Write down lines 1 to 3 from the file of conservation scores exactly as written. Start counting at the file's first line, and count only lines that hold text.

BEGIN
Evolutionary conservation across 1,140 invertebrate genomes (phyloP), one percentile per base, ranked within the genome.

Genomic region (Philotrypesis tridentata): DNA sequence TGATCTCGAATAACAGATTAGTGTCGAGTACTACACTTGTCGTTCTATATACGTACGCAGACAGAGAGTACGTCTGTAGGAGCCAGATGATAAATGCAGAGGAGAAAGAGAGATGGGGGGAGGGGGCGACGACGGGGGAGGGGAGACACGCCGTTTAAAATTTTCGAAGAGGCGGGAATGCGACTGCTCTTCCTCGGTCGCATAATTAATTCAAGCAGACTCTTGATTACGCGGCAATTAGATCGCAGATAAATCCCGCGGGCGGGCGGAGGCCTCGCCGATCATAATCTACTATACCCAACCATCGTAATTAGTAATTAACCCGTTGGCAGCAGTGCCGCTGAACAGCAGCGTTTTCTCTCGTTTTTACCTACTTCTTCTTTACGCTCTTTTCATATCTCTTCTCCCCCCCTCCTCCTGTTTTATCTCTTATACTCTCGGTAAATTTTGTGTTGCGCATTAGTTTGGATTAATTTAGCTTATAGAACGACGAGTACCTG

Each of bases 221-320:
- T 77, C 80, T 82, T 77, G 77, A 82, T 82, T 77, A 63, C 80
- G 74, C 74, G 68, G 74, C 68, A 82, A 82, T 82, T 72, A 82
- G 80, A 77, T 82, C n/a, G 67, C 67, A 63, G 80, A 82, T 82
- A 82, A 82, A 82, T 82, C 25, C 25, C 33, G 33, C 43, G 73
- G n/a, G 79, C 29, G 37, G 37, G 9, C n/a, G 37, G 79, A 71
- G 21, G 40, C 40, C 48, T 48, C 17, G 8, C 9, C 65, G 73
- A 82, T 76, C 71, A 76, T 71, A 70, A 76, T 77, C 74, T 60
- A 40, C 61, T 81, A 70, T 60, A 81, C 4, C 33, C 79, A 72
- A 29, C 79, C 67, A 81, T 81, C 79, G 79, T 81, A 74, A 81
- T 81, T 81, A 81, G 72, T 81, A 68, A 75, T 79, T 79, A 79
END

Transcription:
Evolutionary conservation across 1,140 invertebrate genomes (phyloP), one percentile per base, ranked within the genome.

Genomic region (Philotrypesis tridentata): DNA sequence TGATCTCGAATAACAGATTAGTGTCGAGTACTACACTTGTCGTTCTATATACGTACGCAGACAGAGAGTACGTCTGTAGGAGCCAGATGATAAATGCAGAGGAGAAAGAGAGATGGGGGGAGGGGGCGACGACGGGGGAGGGGAGACACGCCGTTTAAAATTTTCGAAGAGGCGGGAATGCGACTGCTCTTCCTCGGTCGCATAATTAATTCAAGCAGACTCTTGATTACGCGGCAATTAGATCGCAGATAAATCCCGCGGGCGGGCGGAGGCCTCGCCGATCATAATCTACTATACCCAACCATCGTAATTAGTAATTAACCCGTTGGCAGCAGTGCCGCTGAACAGCAGCGTTTTCTCTCGTTTTTACCTACTTCTTCTTTACGCTCTTTTCATATCTCTTCTCCCCCCCTCCTCCTGTTTTATCTCTTATACTCTCGGTAAATTTTGTGTTGCGCATTAGTTTGGATTAATTTAGCTTATAGAACGACGAGTACCTG

Each of bases 221-320: